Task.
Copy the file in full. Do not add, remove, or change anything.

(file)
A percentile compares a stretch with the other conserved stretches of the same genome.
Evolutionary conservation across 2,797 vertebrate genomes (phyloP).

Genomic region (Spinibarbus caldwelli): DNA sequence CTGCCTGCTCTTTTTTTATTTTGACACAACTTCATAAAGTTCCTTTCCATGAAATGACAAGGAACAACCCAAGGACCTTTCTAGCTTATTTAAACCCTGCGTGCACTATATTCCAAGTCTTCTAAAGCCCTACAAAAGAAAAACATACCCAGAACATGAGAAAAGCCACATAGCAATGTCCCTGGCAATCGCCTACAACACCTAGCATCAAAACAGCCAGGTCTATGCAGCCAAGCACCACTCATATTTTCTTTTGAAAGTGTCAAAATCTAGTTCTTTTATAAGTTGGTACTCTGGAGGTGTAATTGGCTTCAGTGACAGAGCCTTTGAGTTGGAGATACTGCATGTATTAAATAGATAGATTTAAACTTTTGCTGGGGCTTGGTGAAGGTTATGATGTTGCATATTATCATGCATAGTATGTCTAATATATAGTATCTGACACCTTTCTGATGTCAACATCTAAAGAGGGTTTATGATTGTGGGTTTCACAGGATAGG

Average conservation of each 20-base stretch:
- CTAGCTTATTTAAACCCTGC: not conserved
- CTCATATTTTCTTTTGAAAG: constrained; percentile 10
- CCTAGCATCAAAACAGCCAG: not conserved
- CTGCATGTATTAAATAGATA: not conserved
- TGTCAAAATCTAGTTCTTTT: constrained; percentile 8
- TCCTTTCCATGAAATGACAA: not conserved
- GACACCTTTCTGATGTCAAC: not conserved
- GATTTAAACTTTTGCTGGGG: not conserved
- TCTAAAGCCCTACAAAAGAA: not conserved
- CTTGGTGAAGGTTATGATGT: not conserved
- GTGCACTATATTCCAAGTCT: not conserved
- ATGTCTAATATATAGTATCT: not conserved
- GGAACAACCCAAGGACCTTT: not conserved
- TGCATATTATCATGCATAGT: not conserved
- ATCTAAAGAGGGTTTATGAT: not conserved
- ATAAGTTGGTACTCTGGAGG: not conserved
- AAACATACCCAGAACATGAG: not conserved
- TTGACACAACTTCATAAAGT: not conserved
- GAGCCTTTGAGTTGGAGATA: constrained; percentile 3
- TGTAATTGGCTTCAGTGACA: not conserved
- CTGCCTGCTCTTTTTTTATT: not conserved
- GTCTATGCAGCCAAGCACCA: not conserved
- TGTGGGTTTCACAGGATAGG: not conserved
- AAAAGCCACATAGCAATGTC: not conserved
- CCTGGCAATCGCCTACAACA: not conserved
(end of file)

A percentile compares a stretch with the other conserved stretches of the same genome.
Evolutionary conservation across 2,797 vertebrate genomes (phyloP).

Genomic region (Spinibarbus caldwelli): DNA sequence CTGCCTGCTCTTTTTTTATTTTGACACAACTTCATAAAGTTCCTTTCCATGAAATGACAAGGAACAACCCAAGGACCTTTCTAGCTTATTTAAACCCTGCGTGCACTATATTCCAAGTCTTCTAAAGCCCTACAAAAGAAAAACATACCCAGAACATGAGAAAAGCCACATAGCAATGTCCCTGGCAATCGCCTACAACACCTAGCATCAAAACAGCCAGGTCTATGCAGCCAAGCACCACTCATATTTTCTTTTGAAAGTGTCAAAATCTAGTTCTTTTATAAGTTGGTACTCTGGAGGTGTAATTGGCTTCAGTGACAGAGCCTTTGAGTTGGAGATACTGCATGTATTAAATAGATAGATTTAAACTTTTGCTGGGGCTTGGTGAAGGTTATGATGTTGCATATTATCATGCATAGTATGTCTAATATATAGTATCTGACACCTTTCTGATGTCAACATCTAAAGAGGGTTTATGATTGTGGGTTTCACAGGATAGG

Average conservation of each 20-base stretch:
- CTAGCTTATTTAAACCCTGC: not conserved
- CTCATATTTTCTTTTGAAAG: constrained; percentile 10
- CCTAGCATCAAAACAGCCAG: not conserved
- CTGCATGTATTAAATAGATA: not conserved
- TGTCAAAATCTAGTTCTTTT: constrained; percentile 8
- TCCTTTCCATGAAATGACAA: not conserved
- GACACCTTTCTGATGTCAAC: not conserved
- GATTTAAACTTTTGCTGGGG: not conserved
- TCTAAAGCCCTACAAAAGAA: not conserved
- CTTGGTGAAGGTTATGATGT: not conserved
- GTGCACTATATTCCAAGTCT: not conserved
- ATGTCTAATATATAGTATCT: not conserved
- GGAACAACCCAAGGACCTTT: not conserved
- TGCATATTATCATGCATAGT: not conserved
- ATCTAAAGAGGGTTTATGAT: not conserved
- ATAAGTTGGTACTCTGGAGG: not conserved
- AAACATACCCAGAACATGAG: not conserved
- TTGACACAACTTCATAAAGT: not conserved
- GAGCCTTTGAGTTGGAGATA: constrained; percentile 3
- TGTAATTGGCTTCAGTGACA: not conserved
- CTGCCTGCTCTTTTTTTATT: not conserved
- GTCTATGCAGCCAAGCACCA: not conserved
- TGTGGGTTTCACAGGATAGG: not conserved
- AAAAGCCACATAGCAATGTC: not conserved
- CCTGGCAATCGCCTACAACA: not conserved